While China has proven willing in the past to project naval power in the SCS, most prominently in 1974, 1988, 1996 and 2012, Beijing has sought to establish some legal backing for its territorial claims. In 1992 China passed the Law on the Territorial Sea in 1992, which legally entrenched the definition of China’s territorial sea in accordance with the 9DL. Crucially, the legislation stipulated that “[t]o enter the territorial sea of the People's Republic of China, foreign military ships must obtain permission from the Government of the People's Republic of China” (quoted in Kim, 1994, p. 902). In effect, this would severely constrain the naval operations of any other naval actor, including the United States, which maintains a high regional naval presence through its bases in Guam, Japan, the Philippines and South Korea. The US adhering to the 9DL and the Law on the Territorial Sea would thus significantly challenge the American security umbrella Washington created in the Western Pacific from 1945 onwards. China’s territorial claims have been challenged by other claimants: in 2013, the Philippines brought a case against China regarding the 9DL and China’s conduct surrounding the Scarborough Shoal to the Permanent Court of Arbitration in The Hague. In 2016, the court ruled in favor of the Philippines, rejecting China’s claim to exclusive economic rights and stating that Chinese conduct had violated UNCLOS (Perlez, 2016). China rebuked the ruling, stating that “the arbitration award has no binding force and it is invalid and illegal. China will neither recognize nor execute the arbitration award” (Zhenmin, 2016). Here, the lack of enforcement mechanisms has meant that the international community has been unable to coerce China into adhering to the ruling. Despite no imminent change in the status quo, China’s rejection of the arbitration outcome nevertheless decreased the trust of other States regarding China’s adherence to multilateral conflict resolution mechanisms (Sidhu, 2016). Although China has hence sought to establish a legal basis for its claims, these efforts have thus far only been successful on a domestic level.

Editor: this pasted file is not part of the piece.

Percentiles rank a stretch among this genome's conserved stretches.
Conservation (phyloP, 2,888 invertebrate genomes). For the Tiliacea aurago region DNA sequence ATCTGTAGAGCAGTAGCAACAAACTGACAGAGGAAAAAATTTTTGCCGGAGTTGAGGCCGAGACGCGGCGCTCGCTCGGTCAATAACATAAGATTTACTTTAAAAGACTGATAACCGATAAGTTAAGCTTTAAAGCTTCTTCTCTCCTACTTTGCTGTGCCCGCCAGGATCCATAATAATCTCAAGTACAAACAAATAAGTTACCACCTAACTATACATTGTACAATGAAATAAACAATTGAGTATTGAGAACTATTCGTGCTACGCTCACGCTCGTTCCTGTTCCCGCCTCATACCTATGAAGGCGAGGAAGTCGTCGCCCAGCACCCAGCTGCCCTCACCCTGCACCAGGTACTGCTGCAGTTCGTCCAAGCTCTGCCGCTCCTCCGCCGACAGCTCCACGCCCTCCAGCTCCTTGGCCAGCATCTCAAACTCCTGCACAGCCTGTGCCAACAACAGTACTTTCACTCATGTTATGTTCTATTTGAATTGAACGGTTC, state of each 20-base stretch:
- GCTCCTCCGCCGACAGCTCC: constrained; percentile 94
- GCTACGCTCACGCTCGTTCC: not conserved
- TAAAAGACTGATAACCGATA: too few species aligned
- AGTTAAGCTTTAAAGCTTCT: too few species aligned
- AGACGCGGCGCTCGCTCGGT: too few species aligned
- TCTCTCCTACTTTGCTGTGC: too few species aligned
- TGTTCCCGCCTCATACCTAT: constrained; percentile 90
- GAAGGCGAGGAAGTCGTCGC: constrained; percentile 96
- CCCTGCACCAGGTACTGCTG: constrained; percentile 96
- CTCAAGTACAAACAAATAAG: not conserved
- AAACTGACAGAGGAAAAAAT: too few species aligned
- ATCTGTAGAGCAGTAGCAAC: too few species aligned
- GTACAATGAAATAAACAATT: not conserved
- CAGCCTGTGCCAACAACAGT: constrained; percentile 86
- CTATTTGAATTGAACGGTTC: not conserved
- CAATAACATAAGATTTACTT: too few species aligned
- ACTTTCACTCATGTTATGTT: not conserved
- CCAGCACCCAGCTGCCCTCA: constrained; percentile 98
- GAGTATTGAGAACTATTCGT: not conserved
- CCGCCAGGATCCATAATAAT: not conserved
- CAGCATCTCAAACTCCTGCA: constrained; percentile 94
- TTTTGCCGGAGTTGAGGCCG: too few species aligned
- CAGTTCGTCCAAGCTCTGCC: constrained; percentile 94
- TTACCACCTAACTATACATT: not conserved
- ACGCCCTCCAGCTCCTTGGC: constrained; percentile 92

Considering this general lack of legal legitimacy, China has moved forward to changing the territorial facts on the ground by creating man-made islands and military installations on the islands it has occupied. In the past years, China has invested significantly in producing man-made islands surrounding both the Paracels and the Spratlys. This island-building project serves clear strategic objectives as China has moved to militarize the islands, most notably by constructing airbases and jet hangars on Fiery Cross, Mischief, and Subi Reefs (all of which are part of the Spratlys) and deploying anti-ship cruise missiles to both the Paracels and the Spratlys (Poling, 2020). According to the Asia Maritime Transparency Initiative (n.d.a), a research program operated by the Center for Strategic and International Studies, China now controls 20 outposts in the Paracels and seven in the Spratlys, while the Scarborough Shoal is guarded by a constant coast guard presence. China’s hard power projection capacities have significantly expanded as a result, especially in the southern part of the SCS. To further consolidate its strategic position China also introduced a new Coast Guard Law in 2021, which legally authorizes the Chinese coast guard vessels “to use lethal force on foreign ships operating in China’s waters”, a move that was criticized by the United States for seeking to intimidate other regional actors (Trung, 2021). In recent years, then, China has taken active steps to militarize both the waters of the SCS and the islands that it has taken control over.